The Valencian publisher Barlin Libros and the Film Library of Valencia will be published on February 9 'The impossible years', the biography written by Enrique Fibla, current director of debates at the CCCB in Barcelona, of the film critic Juan Piqueras, assassinated by the coup forces in the early days of the Spanish Civil War.
Born in Requena in 1904, Piqueras was a key figure in the development of avant-garde film culture in Spain in the 1920s and 1930s. Creator of the prestigious magazine Nuestro Cinema, which he directed between Spain and Paris, where he lived his last years of life, he was intimate with Buñuel, among other prominent members of the intelligentsia of his time.
With "The Impossible Years", the Valencian cultural researcher Henry Fibla It aims to "open a new chapter in the recovery of historical memory, by rescuing the life of one of the missing links in the culture of our country, erased by the Dictatorship like so many others," the publisher explains in a statement.
The book is a hybrid between biography and essay, narrated in part by Ketty González, the one who was the wife of Piqueras, who was left a widow and without the possibility of finding his body, whose whereabouts are still unknown to this day.
González had said goodbye to Piqueras on a platform at Orsay station in Paris in mid-July 1936. The Valencian critic was carrying a suitcase full of books and copies of his magazine Nuestro Cinema, in where Sergei Eisenstein, Vsevolod Pudovkin, Béla Balázs, Joris Ivens and René Clair published, among many others. She returned to her house on Rue Broca with the premonition that she had just said goodbye to the luminous present that they had worked so hard to build.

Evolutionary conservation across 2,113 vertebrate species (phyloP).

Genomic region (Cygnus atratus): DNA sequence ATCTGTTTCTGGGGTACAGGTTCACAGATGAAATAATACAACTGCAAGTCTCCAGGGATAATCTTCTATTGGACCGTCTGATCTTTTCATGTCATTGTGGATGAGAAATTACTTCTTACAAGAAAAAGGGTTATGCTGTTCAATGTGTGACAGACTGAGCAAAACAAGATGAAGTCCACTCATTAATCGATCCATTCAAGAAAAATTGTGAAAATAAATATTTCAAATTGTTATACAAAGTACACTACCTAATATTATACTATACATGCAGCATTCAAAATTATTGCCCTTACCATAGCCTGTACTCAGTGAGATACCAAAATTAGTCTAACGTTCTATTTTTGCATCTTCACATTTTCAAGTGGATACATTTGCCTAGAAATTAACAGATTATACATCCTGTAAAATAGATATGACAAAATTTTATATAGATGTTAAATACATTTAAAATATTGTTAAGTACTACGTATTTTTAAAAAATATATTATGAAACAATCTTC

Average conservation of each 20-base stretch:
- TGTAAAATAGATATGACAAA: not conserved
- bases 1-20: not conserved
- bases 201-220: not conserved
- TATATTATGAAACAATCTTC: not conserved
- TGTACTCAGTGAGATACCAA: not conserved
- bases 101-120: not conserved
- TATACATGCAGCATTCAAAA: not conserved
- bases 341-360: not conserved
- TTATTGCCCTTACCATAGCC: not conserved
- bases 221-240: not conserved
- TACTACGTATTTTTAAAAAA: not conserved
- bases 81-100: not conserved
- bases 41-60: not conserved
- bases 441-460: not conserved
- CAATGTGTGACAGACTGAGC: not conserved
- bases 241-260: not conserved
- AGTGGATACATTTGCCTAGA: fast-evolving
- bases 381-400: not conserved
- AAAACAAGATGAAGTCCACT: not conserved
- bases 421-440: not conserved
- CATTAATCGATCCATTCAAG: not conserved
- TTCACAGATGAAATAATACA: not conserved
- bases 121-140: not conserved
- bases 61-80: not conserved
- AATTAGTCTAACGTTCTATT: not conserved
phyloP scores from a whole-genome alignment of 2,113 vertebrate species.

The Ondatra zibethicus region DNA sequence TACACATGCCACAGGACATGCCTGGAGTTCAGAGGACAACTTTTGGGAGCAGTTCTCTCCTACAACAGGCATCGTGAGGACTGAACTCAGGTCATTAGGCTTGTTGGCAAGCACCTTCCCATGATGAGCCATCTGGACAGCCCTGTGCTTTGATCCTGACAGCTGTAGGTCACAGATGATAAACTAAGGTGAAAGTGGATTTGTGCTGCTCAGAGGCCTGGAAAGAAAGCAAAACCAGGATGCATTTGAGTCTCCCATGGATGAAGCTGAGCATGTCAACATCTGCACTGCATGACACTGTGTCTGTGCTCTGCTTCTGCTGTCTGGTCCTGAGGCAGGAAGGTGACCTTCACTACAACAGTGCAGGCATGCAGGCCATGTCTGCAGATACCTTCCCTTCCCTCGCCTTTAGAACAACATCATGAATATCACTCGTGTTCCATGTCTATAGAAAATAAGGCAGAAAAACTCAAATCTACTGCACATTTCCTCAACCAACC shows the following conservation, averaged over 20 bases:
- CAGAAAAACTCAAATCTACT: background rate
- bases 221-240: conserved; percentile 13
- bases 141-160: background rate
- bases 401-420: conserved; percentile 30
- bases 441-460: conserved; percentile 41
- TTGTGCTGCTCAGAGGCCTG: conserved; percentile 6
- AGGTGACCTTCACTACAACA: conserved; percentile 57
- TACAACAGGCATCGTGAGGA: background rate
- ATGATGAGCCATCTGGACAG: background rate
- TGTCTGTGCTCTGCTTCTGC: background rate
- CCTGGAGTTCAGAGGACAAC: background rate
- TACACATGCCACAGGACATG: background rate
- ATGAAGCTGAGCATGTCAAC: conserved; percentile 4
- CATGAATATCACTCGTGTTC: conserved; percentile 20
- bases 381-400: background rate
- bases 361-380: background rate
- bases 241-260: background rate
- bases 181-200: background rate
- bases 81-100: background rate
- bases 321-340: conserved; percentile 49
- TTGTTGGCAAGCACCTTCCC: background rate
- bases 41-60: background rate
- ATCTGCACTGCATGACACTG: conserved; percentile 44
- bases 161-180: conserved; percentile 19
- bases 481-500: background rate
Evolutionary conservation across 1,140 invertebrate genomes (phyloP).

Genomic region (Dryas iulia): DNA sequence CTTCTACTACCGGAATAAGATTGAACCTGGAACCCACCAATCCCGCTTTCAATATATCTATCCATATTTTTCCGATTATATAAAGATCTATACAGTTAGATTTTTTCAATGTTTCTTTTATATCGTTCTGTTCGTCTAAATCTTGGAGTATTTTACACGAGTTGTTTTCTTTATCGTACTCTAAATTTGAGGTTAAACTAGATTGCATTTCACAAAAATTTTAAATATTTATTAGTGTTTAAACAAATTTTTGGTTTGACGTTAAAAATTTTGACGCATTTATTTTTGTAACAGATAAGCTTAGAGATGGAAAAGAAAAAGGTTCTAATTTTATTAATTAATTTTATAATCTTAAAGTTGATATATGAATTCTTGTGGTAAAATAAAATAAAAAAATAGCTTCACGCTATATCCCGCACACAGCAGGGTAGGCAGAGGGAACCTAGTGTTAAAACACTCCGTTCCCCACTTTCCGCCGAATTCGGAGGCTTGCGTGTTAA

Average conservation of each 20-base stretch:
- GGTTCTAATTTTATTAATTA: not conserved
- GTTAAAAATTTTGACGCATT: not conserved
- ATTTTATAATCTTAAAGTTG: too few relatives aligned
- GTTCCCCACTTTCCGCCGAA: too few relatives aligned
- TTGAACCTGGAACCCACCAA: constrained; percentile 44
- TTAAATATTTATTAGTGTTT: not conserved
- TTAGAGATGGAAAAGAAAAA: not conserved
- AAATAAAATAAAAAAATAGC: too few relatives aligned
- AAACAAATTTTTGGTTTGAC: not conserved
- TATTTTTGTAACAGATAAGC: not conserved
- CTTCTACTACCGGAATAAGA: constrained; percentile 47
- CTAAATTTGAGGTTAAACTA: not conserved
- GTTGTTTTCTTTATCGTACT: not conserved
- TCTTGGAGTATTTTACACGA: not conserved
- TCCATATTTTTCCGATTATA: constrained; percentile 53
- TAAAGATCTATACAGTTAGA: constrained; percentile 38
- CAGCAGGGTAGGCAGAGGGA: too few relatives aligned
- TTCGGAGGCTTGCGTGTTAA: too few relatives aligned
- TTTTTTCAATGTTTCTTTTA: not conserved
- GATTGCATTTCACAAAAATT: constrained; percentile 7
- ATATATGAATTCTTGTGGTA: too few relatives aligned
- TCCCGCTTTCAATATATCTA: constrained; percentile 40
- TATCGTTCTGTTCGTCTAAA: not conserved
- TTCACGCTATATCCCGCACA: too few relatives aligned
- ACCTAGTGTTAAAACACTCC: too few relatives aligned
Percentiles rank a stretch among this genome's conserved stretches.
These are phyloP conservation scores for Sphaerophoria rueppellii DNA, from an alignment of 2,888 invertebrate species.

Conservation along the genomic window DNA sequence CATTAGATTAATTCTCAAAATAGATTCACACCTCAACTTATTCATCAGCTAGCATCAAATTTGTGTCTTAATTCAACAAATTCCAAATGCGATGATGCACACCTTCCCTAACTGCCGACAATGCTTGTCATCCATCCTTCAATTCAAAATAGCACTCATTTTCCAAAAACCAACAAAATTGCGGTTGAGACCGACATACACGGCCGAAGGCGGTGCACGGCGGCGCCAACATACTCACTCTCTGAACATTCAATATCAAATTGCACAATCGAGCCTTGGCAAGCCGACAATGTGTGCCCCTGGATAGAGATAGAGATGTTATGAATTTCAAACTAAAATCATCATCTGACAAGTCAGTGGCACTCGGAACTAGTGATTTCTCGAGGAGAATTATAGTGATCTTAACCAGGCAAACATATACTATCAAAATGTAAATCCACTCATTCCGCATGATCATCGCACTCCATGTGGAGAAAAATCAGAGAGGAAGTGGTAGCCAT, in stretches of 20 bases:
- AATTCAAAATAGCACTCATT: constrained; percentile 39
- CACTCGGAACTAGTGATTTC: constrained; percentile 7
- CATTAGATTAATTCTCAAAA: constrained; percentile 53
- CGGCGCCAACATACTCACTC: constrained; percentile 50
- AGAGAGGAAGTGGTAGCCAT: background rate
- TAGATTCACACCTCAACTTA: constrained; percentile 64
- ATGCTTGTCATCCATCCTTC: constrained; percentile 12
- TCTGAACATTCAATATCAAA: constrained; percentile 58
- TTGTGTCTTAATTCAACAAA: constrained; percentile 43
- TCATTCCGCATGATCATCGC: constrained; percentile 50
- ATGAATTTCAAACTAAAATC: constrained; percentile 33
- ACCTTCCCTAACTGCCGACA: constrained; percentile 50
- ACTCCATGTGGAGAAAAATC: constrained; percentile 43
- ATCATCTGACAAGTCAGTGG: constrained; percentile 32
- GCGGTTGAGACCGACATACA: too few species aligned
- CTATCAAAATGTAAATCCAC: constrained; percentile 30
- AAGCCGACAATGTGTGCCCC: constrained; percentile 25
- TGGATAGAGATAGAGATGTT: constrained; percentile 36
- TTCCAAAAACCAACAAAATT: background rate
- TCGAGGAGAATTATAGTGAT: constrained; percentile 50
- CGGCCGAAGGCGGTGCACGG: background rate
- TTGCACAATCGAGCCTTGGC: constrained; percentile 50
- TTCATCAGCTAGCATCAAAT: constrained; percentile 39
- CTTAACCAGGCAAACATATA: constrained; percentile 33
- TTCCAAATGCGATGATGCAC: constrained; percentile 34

They would never see each other again. Juan was shot on an unknown exact date and place shortly after the national coup d'état, despite the attempts by his friend Luis Buñuel to rescue him. The newspaper L'Humanité published an obituary in which he was remembered together with Federico García Lorca. I was 32 years old.
Ketty began a life journey that would lead her to travel to Spain in the midst of the Civil War in search of answers, suffer Franco's repression once the conflict was over, leave the country to return to a France immersed in WWII and, with the nazis at the gates of Bordeaux, begin an exile that would take her to Venezuela.
There, a decade later, he was finally able to write his story of the impossible years. The name of Juan Piqueras fell into silence imposed by the dictatorship, was recovered with the arrival of democracy by the Filmoteca de Valencia, and erased again after a controversial decision taken shortly after the Historical Memory Law was approved in 2007.
'The impossible years' part of this double oblivion to explore how certain memories are capable of getting in the way of the present. It poses a critical look at the past by a generation that, despite being born in a democracy, still feels the need to question the historical narrative in order to imagine a different future.
“Because putting names and faces to those who suffered the disastrous consequences of the War and the Dictatorship is to mobilize the imperative of memory today, so that the past that was barely present for years suddenly wakes us up from the placid sleep in which the world surrounds us. oblivion”, says the publisher.
The author of 'The Impossible Years', Enrique Fibla Gutiérrez (València, 1987) is a researcher specializing in the intersection between visual culture, archives and political discourse. He holds a Ph.D. in Image Philosophy from Concordia University Montreal, and a Master's in Film Studies from San Francisco State University. He has published in international journals such as the Journal of Spanish Cultural Studies, Film History or Screen, and is co-editor of the book Global Perspectives on Amateur Film Histories and Cultures (Indiana University Press, 2021). He has directed the research project “Cinema Artisans” at the Elías Querejeta Zine Eskola in San Sebastián and works as coordinator of debates at the Center de Cultura Contemporània in Barcelona.